by André Martel and Jacqueline Madill

During some of the hottest days this summer, my colleague Jacqueline Madill and I are donning our snorkeling gear and looking at native freshwater mussels (Unionidae family) in riffle and high-current sites in the Rideau River, Ontario.

A man floats at the surface with his face in the water.
Here, I am looking for native freshwater mussels (Unionidae family) in a square quadrat (71 cm × 71 cm, or 0.5 square metres) while snorkeling in the Rideau River, Ontario. Image: Jacqueline Madill © Canadian Museum of Nature

From 1999 to 2001, a multi-disciplinary study called the Rideau River Biodiversity Project led by the Canadian Museum of Nature was undertaken in collaboration with universities, governments and other agencies.

Our mussel team selected and described eight ideal habitats for native freshwater mussels from Smiths Falls to Ottawa: Old Slys, Kilmarnock, Andrewsville, Burritts Rapids, two locations around Manotick Island, Billings Bridge and Sandy Hill. This summer we are revisiting these sites.

A view of the river.
This historical hotspot for freshwater mussels in the Rideau River is at Billings Bridge in Ottawa. Image: André Martel © Canadian Museum of Nature

Our return prompts the question, “If we did a complete survey in 1999–2000, why are we doing it all over again”? Some of these sites were amazing “hotspots” of diversity and abundance for the native freshwater pearly mussels, especially the upstream sites, which had not yet been subjected to the impact of the invasive zebra mussel (Dreissenidae family).

Our native freshwater pearly mussels are known to be good indicator species for the health of the environment. In 2016, we will evaluate the health of the Rideau River by studying the native mussel populations and reporting on how they have been affected by this invasion—and possibly by other stressors—during the past 16 years.

A hand holds a mussel.
A live eastern elliptio (Elliptio complanata, Unionidae family) from the Rideau River at Sandy Hill, which is a neighbourhood in Ottawa. Image: André Martel © Canadian Museum of Nature

North America has the richest native freshwater mussel fauna in the world (300 species and subspecies). During the past century, unfortunately, mussel populations have declined worldwide. Water pollution, river-shoreline and wetland degradation, impoundments (dams and weirs), agricultural, industrial and urban runoffs, and siltation have all contributed to the freshwater mussels’ decline. In North America, the most recent stressor has been the introduction of the invasive zebra mussel, originally from the Ponto-Caspian region of Eastern Europe and Asia.

A man holds mussels in both hands under water.
Here, I’m gently lifting freshwater mussels from the river bottom. Notice that the freshwater mussels (Unionidae family) are covered with many zebra mussels (Dreissenidae family). Image: Jacqueline Madill © Canadian Museum of Nature

The zebra mussel has made a swift impact since our last surveys of the Rideau River. In 2001 we found that all species of native freshwater mussels had been extirpated from the Mooney’s Bay area of the Rideau River in Ottawa during an eight-year span (e.g., Martel et al, 2001).

While our native mussels live partly buried in the sediment on the bottom of the river, the invasive zebra mussel attaches itself to just about any hard object, from rocks to native-mussel shells to water pipes. When the zebra mussels attach to their shells, our native freshwater pearly mussels eventually suffocate, unable to move freely or eat plankton.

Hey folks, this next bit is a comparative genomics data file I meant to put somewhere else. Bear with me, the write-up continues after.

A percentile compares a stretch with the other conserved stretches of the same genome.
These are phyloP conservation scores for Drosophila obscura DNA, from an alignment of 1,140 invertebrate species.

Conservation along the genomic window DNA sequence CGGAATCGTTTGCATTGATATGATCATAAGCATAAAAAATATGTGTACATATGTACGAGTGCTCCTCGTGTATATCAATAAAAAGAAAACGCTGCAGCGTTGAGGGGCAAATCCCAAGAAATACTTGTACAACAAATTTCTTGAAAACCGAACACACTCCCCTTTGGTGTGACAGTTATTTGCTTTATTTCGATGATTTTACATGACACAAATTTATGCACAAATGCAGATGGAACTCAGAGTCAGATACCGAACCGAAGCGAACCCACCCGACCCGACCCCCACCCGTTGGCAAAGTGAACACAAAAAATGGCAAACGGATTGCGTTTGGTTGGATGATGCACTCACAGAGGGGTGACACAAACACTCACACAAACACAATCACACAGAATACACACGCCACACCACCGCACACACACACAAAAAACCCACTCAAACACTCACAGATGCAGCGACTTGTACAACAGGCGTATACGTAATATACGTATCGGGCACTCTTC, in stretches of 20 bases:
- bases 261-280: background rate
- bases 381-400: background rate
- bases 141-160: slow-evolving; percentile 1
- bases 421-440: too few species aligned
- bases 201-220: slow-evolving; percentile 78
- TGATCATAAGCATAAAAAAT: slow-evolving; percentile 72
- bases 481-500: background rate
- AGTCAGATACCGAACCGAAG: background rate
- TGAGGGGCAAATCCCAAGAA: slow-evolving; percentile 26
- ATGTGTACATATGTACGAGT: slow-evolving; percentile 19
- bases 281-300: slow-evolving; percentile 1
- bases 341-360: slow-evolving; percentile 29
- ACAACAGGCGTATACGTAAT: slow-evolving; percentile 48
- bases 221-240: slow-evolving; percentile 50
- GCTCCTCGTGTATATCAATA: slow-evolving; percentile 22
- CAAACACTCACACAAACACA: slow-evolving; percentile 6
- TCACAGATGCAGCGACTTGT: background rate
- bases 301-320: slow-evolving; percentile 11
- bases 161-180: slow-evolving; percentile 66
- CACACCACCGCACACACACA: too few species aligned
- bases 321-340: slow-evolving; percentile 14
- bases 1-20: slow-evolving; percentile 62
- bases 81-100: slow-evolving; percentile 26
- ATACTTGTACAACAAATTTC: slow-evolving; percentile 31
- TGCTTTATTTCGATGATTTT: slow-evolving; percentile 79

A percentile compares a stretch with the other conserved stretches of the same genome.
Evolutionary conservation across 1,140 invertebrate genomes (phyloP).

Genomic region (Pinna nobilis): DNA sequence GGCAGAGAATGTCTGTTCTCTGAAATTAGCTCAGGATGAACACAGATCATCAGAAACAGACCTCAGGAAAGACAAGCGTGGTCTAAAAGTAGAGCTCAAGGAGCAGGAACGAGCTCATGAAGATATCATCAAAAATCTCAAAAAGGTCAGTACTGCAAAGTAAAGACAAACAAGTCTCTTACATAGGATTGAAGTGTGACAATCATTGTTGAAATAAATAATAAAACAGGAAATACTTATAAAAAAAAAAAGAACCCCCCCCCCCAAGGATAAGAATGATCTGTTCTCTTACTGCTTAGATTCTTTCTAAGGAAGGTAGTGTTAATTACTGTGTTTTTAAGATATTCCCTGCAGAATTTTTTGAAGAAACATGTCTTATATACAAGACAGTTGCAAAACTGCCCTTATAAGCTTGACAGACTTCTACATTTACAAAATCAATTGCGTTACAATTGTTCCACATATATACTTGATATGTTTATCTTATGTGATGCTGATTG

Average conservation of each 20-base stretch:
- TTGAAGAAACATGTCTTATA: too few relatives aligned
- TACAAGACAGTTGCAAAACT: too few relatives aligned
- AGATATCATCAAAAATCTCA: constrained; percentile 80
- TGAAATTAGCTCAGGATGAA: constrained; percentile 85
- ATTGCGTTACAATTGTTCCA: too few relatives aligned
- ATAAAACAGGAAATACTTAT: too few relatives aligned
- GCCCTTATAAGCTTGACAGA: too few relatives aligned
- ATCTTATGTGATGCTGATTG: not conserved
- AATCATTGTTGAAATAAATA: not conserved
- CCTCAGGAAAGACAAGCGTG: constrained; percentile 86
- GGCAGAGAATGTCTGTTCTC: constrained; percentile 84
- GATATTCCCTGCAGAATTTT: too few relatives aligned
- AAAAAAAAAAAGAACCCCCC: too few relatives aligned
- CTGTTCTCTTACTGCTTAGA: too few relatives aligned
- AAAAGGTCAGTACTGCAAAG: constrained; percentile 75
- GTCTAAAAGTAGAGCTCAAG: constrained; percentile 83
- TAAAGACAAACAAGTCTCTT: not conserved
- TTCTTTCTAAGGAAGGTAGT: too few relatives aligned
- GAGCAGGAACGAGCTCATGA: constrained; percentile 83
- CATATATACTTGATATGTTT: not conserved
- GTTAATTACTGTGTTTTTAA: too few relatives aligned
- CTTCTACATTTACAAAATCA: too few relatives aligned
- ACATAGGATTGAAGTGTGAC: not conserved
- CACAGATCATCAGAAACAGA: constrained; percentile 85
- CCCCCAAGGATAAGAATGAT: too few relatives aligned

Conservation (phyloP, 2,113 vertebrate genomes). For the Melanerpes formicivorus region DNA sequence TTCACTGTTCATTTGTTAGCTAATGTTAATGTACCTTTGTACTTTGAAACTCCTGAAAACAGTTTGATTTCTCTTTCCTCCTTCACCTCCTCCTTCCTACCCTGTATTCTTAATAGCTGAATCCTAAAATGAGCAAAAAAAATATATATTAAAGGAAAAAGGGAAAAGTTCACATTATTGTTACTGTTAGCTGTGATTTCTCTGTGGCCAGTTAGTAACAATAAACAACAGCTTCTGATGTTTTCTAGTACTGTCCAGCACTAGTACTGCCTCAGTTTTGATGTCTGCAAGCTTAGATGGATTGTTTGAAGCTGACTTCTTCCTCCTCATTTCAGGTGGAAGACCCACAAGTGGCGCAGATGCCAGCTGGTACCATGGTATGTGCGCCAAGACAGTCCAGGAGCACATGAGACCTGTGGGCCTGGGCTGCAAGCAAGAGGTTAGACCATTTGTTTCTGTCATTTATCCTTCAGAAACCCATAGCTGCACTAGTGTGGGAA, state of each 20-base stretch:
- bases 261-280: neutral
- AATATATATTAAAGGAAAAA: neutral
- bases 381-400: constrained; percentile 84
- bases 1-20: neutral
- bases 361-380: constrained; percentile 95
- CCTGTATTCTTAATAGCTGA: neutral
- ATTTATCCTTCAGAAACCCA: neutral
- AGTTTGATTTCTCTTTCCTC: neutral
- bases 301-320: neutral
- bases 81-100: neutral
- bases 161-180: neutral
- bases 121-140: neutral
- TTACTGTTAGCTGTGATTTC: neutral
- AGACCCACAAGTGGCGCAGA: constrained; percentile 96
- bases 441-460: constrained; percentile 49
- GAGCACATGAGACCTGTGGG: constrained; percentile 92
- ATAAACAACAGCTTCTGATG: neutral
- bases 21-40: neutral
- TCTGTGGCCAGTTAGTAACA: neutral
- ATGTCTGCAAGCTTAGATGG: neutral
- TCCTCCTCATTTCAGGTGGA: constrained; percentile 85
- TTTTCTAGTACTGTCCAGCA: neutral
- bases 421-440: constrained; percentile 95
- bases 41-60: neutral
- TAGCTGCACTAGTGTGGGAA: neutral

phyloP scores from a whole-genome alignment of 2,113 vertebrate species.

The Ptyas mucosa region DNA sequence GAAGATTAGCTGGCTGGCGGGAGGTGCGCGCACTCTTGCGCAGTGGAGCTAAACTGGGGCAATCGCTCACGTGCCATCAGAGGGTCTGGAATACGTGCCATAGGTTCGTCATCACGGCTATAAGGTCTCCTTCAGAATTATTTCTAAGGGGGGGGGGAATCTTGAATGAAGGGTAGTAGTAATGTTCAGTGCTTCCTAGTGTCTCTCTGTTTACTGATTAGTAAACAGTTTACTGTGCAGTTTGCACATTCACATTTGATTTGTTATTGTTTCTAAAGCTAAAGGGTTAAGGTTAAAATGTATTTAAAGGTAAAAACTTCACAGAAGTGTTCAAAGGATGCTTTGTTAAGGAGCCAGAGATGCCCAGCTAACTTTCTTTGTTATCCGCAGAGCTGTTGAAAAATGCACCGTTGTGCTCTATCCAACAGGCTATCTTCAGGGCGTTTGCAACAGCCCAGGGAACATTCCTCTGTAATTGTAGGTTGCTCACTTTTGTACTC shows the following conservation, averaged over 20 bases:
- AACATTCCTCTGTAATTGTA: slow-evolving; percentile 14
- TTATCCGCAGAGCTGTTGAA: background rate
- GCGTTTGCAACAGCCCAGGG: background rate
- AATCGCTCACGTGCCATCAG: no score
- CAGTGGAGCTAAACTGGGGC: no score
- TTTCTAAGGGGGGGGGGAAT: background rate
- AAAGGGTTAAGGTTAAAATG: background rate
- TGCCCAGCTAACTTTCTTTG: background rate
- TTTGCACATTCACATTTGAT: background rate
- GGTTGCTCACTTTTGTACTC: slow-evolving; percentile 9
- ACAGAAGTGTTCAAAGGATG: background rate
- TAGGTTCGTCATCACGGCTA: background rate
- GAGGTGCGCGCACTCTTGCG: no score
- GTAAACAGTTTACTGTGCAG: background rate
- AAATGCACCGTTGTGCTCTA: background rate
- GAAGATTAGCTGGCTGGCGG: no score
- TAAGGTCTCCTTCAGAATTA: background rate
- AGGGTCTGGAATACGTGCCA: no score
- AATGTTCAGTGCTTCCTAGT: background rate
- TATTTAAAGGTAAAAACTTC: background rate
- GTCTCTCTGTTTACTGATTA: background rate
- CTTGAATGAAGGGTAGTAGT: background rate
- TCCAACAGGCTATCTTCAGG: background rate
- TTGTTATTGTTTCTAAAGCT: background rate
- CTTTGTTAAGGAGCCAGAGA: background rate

A hand holds a mussel that is half covered in smaller mussels.
Zebra mussels (Dreissenidae family) encrust this weathered freshwater mussel shell (Unionidae family) from the Rideau River at Manotick, Ontario. Image: André Martel © Canadian Museum of Nature

In the past, the Rideau River basin has had an abundant and diverse native freshwater pearly mussel fauna (more than 12 recognized species). We know this from records of deposited shells in the national mollusc collection at the Canadian Museum of Nature, as well as from field surveys and field collecting conducted during the 1980s and 1990s. The Rideau River probably had one of the richest populations of native freshwater pearly mussels in Eastern Ontario.

A hand holds a mussel.
This live freshwater mussel is called the flutedshell (Lasmigona costata, Unionidae family) and was found near Manotick. The arrow points to a clump of black byssal threads that had been used by zebra mussels to attach to the shell. Image: André Martel © Canadian Museum of Nature

Sixteen years after our latest surveys, we are wondering how the Rideau River is doing and what has happened to its rich native mussel fauna. What are we expecting to find? We are hopeful that some populations of the native mussel species will have survived the invasion of zebra mussels. How might some survive this invasion?

Studies have shown that some populations can remain in certain shallow water habitats, or deltas, where soft sediment and adjacent aquatic plants are not favourable to the invasive zebra mussels. Such shallow-water, soft-sediment habitats can allow the native mussels to burrow completely, for extended periods of time, and in this way get rid of zebra mussels that have attached to their shells. By doing so, native mussels literally suffocate the attached zebra mussels; after some time, the native pearly mussels return to the surface in their normal position.

A view of the river.
Near Manotick at David Bartlett Park is another portion of the river where freshwater mussels had previously been found. Image: André Martel © Canadian Museum of Nature

The zebra mussel is there to stay, but it is our hope that in the Rideau River there are a few habitats, or refugia, where some populations of native freshwater pearly mussels will thrive.

Stay tuned for our next article and we will let you know what we find.